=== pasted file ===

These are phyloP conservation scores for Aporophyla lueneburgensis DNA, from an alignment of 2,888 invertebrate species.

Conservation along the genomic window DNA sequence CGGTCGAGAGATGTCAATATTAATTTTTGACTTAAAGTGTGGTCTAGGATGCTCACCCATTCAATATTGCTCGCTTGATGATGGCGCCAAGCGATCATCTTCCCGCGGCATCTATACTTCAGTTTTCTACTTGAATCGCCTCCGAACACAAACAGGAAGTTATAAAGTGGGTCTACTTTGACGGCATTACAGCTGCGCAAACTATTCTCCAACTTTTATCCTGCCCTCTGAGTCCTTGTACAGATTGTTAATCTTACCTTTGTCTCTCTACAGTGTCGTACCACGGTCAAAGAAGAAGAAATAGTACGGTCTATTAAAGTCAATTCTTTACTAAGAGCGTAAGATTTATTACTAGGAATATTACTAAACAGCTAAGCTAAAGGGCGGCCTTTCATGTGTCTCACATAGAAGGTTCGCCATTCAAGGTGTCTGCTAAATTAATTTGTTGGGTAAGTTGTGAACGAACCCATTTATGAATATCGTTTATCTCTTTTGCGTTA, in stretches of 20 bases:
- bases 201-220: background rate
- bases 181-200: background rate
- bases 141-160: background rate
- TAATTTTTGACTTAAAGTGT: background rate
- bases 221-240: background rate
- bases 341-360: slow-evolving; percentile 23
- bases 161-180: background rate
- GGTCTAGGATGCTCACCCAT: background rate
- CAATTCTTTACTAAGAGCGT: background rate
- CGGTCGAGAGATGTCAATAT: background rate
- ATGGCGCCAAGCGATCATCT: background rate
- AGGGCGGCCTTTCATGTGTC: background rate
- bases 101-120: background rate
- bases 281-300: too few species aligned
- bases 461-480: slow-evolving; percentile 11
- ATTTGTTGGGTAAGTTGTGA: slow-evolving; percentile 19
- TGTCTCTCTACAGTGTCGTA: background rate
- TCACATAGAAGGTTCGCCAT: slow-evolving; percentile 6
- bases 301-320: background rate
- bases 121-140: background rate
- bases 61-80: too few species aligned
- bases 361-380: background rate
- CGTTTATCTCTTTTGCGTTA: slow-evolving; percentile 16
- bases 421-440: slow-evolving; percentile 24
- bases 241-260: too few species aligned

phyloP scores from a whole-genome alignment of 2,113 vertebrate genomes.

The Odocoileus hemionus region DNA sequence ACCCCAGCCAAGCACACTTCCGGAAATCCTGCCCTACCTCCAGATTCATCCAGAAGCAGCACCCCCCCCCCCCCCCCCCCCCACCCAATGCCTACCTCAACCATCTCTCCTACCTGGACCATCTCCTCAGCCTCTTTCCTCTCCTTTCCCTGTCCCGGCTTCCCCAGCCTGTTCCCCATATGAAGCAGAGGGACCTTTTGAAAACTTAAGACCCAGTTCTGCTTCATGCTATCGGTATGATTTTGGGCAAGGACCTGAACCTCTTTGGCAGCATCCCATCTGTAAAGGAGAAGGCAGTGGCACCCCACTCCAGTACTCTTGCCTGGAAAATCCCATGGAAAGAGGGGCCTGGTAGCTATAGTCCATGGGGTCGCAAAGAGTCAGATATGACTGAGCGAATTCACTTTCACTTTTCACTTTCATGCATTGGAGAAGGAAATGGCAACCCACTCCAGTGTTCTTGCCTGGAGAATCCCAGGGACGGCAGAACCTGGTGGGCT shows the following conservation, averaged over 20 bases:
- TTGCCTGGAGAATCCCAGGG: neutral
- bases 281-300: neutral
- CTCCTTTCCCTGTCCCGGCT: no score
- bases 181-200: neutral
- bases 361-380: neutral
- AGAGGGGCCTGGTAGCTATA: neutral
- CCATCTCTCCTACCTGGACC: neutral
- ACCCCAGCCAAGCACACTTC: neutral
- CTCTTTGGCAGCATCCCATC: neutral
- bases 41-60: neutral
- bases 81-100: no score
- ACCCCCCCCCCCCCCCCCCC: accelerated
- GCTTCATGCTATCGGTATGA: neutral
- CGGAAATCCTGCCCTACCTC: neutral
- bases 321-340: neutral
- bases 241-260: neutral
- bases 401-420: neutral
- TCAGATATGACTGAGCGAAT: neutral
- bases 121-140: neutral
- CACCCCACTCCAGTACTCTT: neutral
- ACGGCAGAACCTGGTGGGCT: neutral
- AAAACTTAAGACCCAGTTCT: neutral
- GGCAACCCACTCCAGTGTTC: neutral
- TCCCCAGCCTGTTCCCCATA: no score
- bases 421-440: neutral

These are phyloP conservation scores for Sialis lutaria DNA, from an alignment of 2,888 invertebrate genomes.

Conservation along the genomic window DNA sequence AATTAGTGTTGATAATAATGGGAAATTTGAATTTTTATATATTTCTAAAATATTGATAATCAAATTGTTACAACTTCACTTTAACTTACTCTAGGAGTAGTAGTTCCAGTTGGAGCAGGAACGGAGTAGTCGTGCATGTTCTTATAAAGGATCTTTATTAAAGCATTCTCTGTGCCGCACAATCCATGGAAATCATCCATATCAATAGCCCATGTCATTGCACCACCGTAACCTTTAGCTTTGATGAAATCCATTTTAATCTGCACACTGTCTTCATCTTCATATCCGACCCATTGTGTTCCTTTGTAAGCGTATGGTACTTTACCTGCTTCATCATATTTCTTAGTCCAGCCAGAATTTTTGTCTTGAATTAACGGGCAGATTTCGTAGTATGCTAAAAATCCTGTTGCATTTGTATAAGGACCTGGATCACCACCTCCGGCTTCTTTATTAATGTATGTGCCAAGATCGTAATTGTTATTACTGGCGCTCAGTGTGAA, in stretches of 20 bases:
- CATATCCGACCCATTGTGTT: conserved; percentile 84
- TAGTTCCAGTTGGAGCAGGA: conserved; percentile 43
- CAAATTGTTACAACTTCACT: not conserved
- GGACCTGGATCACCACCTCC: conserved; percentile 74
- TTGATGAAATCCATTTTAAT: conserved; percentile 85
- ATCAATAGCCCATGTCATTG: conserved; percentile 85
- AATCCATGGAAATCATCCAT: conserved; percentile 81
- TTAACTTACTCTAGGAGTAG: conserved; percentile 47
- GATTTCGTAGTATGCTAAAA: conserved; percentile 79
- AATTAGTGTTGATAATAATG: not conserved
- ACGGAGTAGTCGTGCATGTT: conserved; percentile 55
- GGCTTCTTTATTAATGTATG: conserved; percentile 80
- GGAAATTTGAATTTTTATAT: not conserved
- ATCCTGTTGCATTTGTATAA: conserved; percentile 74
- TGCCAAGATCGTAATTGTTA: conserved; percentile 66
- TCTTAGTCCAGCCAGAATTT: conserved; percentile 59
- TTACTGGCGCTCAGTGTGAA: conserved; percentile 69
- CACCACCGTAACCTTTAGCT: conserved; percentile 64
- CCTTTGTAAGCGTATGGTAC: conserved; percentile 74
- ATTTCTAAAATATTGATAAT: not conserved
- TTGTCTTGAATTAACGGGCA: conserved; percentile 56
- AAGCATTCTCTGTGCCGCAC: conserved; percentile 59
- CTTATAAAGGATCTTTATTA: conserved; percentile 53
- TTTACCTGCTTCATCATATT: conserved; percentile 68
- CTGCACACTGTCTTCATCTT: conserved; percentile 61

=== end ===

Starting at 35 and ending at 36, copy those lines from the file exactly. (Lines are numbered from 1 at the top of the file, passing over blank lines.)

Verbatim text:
- AGAGGGGCCTGGTAGCTATA: neutral
- CCATCTCTCCTACCTGGACC: neutral